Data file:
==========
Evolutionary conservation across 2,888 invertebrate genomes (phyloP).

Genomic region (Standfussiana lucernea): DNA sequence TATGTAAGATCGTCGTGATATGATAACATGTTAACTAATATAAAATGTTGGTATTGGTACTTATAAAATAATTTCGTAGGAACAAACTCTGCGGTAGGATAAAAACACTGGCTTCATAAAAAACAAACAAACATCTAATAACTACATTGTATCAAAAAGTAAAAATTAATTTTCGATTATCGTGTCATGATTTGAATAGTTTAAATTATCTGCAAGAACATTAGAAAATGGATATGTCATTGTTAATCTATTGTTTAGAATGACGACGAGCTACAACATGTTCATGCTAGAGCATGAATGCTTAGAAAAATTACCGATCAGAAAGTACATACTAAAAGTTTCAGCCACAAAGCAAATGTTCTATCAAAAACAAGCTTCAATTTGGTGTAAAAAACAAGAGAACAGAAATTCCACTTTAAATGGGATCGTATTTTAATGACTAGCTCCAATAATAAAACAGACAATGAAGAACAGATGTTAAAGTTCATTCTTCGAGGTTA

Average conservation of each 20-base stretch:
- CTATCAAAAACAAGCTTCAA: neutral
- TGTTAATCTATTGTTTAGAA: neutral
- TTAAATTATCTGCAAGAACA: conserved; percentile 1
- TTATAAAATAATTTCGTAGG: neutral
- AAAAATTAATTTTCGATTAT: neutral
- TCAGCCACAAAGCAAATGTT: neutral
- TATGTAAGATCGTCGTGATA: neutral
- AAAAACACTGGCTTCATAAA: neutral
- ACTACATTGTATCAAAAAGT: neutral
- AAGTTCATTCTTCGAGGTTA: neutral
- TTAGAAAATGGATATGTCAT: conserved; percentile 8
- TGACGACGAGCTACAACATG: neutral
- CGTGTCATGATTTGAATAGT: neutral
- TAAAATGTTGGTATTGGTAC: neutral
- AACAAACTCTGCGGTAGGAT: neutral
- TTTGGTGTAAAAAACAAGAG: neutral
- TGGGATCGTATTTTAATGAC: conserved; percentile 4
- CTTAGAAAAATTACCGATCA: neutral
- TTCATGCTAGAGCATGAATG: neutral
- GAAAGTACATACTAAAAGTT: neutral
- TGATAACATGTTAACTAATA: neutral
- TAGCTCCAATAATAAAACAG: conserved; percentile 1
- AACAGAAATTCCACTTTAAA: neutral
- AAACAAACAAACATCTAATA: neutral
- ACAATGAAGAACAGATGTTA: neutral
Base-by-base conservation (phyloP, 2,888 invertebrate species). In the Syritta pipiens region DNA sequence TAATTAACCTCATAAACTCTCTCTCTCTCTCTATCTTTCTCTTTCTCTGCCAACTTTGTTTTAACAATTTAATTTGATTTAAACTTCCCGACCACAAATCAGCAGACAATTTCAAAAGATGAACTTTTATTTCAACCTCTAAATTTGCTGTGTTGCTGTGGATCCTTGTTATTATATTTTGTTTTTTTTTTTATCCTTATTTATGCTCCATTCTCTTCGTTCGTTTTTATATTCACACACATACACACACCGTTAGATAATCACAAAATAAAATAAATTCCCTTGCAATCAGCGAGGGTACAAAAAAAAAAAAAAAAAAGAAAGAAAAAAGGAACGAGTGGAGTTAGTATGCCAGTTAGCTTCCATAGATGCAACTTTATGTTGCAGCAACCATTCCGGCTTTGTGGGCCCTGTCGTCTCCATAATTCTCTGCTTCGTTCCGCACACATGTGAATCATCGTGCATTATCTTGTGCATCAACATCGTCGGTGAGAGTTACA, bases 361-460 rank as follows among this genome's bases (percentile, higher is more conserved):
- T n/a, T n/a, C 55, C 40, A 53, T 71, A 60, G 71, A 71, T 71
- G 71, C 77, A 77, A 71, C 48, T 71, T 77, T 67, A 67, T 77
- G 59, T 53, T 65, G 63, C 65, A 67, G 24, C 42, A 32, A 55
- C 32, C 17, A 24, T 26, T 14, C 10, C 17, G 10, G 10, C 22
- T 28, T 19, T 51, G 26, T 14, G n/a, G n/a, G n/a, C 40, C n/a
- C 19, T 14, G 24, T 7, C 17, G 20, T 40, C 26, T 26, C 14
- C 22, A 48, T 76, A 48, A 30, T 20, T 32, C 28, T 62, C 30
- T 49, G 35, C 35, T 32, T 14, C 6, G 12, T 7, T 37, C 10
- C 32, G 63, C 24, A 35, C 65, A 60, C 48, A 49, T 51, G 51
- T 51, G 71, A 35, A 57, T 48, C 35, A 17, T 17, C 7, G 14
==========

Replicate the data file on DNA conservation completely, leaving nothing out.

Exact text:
Evolutionary conservation across 2,888 invertebrate genomes (phyloP).

Genomic region (Standfussiana lucernea): DNA sequence TATGTAAGATCGTCGTGATATGATAACATGTTAACTAATATAAAATGTTGGTATTGGTACTTATAAAATAATTTCGTAGGAACAAACTCTGCGGTAGGATAAAAACACTGGCTTCATAAAAAACAAACAAACATCTAATAACTACATTGTATCAAAAAGTAAAAATTAATTTTCGATTATCGTGTCATGATTTGAATAGTTTAAATTATCTGCAAGAACATTAGAAAATGGATATGTCATTGTTAATCTATTGTTTAGAATGACGACGAGCTACAACATGTTCATGCTAGAGCATGAATGCTTAGAAAAATTACCGATCAGAAAGTACATACTAAAAGTTTCAGCCACAAAGCAAATGTTCTATCAAAAACAAGCTTCAATTTGGTGTAAAAAACAAGAGAACAGAAATTCCACTTTAAATGGGATCGTATTTTAATGACTAGCTCCAATAATAAAACAGACAATGAAGAACAGATGTTAAAGTTCATTCTTCGAGGTTA

Average conservation of each 20-base stretch:
- CTATCAAAAACAAGCTTCAA: neutral
- TGTTAATCTATTGTTTAGAA: neutral
- TTAAATTATCTGCAAGAACA: conserved; percentile 1
- TTATAAAATAATTTCGTAGG: neutral
- AAAAATTAATTTTCGATTAT: neutral
- TCAGCCACAAAGCAAATGTT: neutral
- TATGTAAGATCGTCGTGATA: neutral
- AAAAACACTGGCTTCATAAA: neutral
- ACTACATTGTATCAAAAAGT: neutral
- AAGTTCATTCTTCGAGGTTA: neutral
- TTAGAAAATGGATATGTCAT: conserved; percentile 8
- TGACGACGAGCTACAACATG: neutral
- CGTGTCATGATTTGAATAGT: neutral
- TAAAATGTTGGTATTGGTAC: neutral
- AACAAACTCTGCGGTAGGAT: neutral
- TTTGGTGTAAAAAACAAGAG: neutral
- TGGGATCGTATTTTAATGAC: conserved; percentile 4
- CTTAGAAAAATTACCGATCA: neutral
- TTCATGCTAGAGCATGAATG: neutral
- GAAAGTACATACTAAAAGTT: neutral
- TGATAACATGTTAACTAATA: neutral
- TAGCTCCAATAATAAAACAG: conserved; percentile 1
- AACAGAAATTCCACTTTAAA: neutral
- AAACAAACAAACATCTAATA: neutral
- ACAATGAAGAACAGATGTTA: neutral
Base-by-base conservation (phyloP, 2,888 invertebrate species). In the Syritta pipiens region DNA sequence TAATTAACCTCATAAACTCTCTCTCTCTCTCTATCTTTCTCTTTCTCTGCCAACTTTGTTTTAACAATTTAATTTGATTTAAACTTCCCGACCACAAATCAGCAGACAATTTCAAAAGATGAACTTTTATTTCAACCTCTAAATTTGCTGTGTTGCTGTGGATCCTTGTTATTATATTTTGTTTTTTTTTTTATCCTTATTTATGCTCCATTCTCTTCGTTCGTTTTTATATTCACACACATACACACACCGTTAGATAATCACAAAATAAAATAAATTCCCTTGCAATCAGCGAGGGTACAAAAAAAAAAAAAAAAAAGAAAGAAAAAAGGAACGAGTGGAGTTAGTATGCCAGTTAGCTTCCATAGATGCAACTTTATGTTGCAGCAACCATTCCGGCTTTGTGGGCCCTGTCGTCTCCATAATTCTCTGCTTCGTTCCGCACACATGTGAATCATCGTGCATTATCTTGTGCATCAACATCGTCGGTGAGAGTTACA, bases 361-460 rank as follows among this genome's bases (percentile, higher is more conserved):
- T n/a, T n/a, C 55, C 40, A 53, T 71, A 60, G 71, A 71, T 71
- G 71, C 77, A 77, A 71, C 48, T 71, T 77, T 67, A 67, T 77
- G 59, T 53, T 65, G 63, C 65, A 67, G 24, C 42, A 32, A 55
- C 32, C 17, A 24, T 26, T 14, C 10, C 17, G 10, G 10, C 22
- T 28, T 19, T 51, G 26, T 14, G n/a, G n/a, G n/a, C 40, C n/a
- C 19, T 14, G 24, T 7, C 17, G 20, T 40, C 26, T 26, C 14
- C 22, A 48, T 76, A 48, A 30, T 20, T 32, C 28, T 62, C 30
- T 49, G 35, C 35, T 32, T 14, C 6, G 12, T 7, T 37, C 10
- C 32, G 63, C 24, A 35, C 65, A 60, C 48, A 49, T 51, G 51
- T 51, G 71, A 35, A 57, T 48, C 35, A 17, T 17, C 7, G 14